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What Does Gender Equality in Rwanda Mean?

Rwanda is often associated with the devastation of the 1994 Rwandan Genocide, yet in the years since, the nation has become synonymous with reconstruction and economic development spearheaded by women.

In the aftermath of the genocide, women constituted between 60 and 70% of the surviving population and were therefore at the center of the country’s recovery. Rwanda is often drawn upon as a success story for gender equality and female empowerment, and an example of how the rights and opportunities available to both genders can make or break the future of a country. Overall, Rwanda ranks third-best in the World Economic Forum’s 2020 Global Gender Gap Index, which evaluates a country’s progress toward gender equality through the following measures: Economic Participation and Opportunity, Educational Attainment, Health and Survival and Political Empowerment. In terms of female economic security and inclusion in society, Rwanda is the third best-performing country in Africa on the Women, Peace and Security Index (WPS Index). In 2019, the index placed female employment at 92.9%- the highest in the group and found that women have the highest share of parliamentary seats in the group at 55.7%. Furthermore, today 52% of cabinet positions are held by women (Reuters).

However, while acknowledging how far the country has come, it is crucial to look at how far the country still has to go, and the issues that are perhaps overshadowed by Rwanda’s status as a leader in gender parity. Despite a top 10 position in the World Economic Forum’s Global Gender Gap Index, the country has fallen 3 places since last year. In terms of general security and justice for women, levels of domestic violence are still high, particularly the rate of current intimate partner violence which currently stands at 20.7% (WPS Index).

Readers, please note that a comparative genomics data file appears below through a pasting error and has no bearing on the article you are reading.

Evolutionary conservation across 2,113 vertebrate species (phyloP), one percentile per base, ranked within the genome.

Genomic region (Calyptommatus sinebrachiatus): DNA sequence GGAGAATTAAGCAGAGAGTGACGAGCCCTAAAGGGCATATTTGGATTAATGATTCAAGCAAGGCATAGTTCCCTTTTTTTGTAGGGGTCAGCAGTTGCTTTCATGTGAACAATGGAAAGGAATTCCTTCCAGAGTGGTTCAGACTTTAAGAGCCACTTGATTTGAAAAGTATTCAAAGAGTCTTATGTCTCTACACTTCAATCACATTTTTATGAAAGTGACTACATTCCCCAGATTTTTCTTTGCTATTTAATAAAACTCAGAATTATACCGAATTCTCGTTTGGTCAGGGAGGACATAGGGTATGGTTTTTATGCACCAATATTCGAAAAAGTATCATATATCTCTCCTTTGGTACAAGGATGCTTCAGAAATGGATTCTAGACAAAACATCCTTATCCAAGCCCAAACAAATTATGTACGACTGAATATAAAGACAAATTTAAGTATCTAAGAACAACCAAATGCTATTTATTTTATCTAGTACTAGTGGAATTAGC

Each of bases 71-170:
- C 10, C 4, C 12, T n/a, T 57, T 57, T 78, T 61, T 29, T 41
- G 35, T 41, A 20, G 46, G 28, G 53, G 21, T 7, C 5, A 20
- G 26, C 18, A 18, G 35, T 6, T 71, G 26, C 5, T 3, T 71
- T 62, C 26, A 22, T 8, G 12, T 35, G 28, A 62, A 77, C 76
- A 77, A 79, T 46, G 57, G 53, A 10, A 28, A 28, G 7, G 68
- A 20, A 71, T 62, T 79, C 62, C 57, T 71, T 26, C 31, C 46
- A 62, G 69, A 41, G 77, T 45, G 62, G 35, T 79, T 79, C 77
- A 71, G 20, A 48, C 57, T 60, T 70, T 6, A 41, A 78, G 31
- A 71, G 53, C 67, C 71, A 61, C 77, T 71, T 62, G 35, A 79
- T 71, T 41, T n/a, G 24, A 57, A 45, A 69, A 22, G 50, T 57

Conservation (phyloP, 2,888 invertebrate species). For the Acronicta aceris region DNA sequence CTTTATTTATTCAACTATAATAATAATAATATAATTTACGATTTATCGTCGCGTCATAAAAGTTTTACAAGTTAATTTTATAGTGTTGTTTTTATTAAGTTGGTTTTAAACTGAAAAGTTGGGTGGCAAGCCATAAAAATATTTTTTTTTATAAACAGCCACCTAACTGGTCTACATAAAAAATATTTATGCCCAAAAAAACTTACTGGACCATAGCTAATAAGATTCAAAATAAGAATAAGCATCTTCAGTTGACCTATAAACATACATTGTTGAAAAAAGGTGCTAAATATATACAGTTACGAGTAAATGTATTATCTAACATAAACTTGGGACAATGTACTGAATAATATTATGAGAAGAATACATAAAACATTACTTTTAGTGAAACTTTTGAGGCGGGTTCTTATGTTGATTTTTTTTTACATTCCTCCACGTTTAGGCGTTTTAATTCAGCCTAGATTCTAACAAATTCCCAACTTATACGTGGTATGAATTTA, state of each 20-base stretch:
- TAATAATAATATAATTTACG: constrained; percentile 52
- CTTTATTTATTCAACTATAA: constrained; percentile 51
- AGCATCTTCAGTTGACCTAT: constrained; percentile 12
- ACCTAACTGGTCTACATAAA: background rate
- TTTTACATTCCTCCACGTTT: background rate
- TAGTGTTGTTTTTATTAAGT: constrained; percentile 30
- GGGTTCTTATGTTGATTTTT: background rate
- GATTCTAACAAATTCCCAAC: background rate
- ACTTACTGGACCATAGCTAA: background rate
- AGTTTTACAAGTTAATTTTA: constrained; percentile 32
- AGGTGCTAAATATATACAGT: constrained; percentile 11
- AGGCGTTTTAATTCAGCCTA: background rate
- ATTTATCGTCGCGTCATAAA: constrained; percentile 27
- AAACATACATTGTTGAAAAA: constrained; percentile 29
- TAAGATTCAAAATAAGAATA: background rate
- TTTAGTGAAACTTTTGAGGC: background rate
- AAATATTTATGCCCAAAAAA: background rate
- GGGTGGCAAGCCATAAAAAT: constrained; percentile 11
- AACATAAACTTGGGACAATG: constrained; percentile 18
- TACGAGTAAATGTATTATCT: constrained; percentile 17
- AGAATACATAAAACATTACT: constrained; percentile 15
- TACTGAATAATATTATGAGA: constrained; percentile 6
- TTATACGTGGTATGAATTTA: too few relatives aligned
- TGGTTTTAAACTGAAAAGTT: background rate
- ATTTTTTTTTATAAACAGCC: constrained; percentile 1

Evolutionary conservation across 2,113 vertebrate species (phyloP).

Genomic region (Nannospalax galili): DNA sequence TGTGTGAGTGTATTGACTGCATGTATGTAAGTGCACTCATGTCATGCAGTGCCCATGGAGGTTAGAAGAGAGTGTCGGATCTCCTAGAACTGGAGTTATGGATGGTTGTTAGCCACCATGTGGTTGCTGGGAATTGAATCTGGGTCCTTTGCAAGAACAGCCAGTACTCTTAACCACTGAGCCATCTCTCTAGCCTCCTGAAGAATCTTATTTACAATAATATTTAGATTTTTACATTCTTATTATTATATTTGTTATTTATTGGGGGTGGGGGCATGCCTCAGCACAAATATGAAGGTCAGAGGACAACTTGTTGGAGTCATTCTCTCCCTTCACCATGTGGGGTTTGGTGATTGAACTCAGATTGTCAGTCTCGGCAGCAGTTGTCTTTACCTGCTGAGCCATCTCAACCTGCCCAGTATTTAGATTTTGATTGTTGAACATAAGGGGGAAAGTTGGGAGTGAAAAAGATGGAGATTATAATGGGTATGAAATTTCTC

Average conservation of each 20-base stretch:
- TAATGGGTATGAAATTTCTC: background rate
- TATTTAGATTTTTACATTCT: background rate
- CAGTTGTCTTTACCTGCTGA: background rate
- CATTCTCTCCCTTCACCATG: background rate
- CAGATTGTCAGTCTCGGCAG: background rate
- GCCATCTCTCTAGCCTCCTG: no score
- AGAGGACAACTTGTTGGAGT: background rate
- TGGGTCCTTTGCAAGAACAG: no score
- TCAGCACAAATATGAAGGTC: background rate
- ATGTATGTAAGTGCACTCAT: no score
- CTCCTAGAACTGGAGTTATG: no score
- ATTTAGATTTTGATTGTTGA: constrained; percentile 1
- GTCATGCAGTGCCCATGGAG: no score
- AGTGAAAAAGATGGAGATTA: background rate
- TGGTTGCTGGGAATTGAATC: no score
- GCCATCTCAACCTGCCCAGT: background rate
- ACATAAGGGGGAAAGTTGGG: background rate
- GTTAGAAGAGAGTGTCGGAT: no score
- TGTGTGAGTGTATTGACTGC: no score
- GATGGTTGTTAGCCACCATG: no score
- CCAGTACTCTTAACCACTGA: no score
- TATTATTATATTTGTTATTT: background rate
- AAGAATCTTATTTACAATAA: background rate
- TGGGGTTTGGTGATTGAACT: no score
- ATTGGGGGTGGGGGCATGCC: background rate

However, the most concerning facts are not necessarily captured by data. Although President Paul Kagame has been recognized for his work in championing gender parity and the inclusion of women in the economy and government, there have also been critics who have accused him of ‘gender washing’: using Rwanda’s progress towards gender equality to distract from efforts to eliminate opposition to his presidency on the international stage.

As reported by Al Jazeera, ‘two women who tried to run against him in 2010 and 2017 were later arrested. Victoire Ingabire was sentenced in 2012 for treason and genocide denial and was released earlier this week, while Diane Rwigara has been in custody since 2017. Rwigara has been held for a series of vague offenses against state security, in charges her family describes as politically motivated.’ Furthermore, Rwigara herself has suggested that the high percentage of women in parliament does not affect substantial change: “So what if Rwanda has the highest percentage of women in parliament? It’s really just part of the image. Because what do these women do?”

In short, this brief article uses Rwanda as an example of what a leader in gender equality can teach the wider world, but also as a reminder that leading the way towards gender equality does not equate to having achieved it.  

‘None of us will see gender parity in our lifetimes, and nor likely will many of our children. That’s the sobering finding of the Global Gender Gap Report 2020, which reveals that gender parity will not be attained for 99.5 years.’ (World Economic Forum). Therefore all countries around the world, regardless of how close they are to achieving gender equality, still have work to do.

Molly Lambert, 20th December 2020

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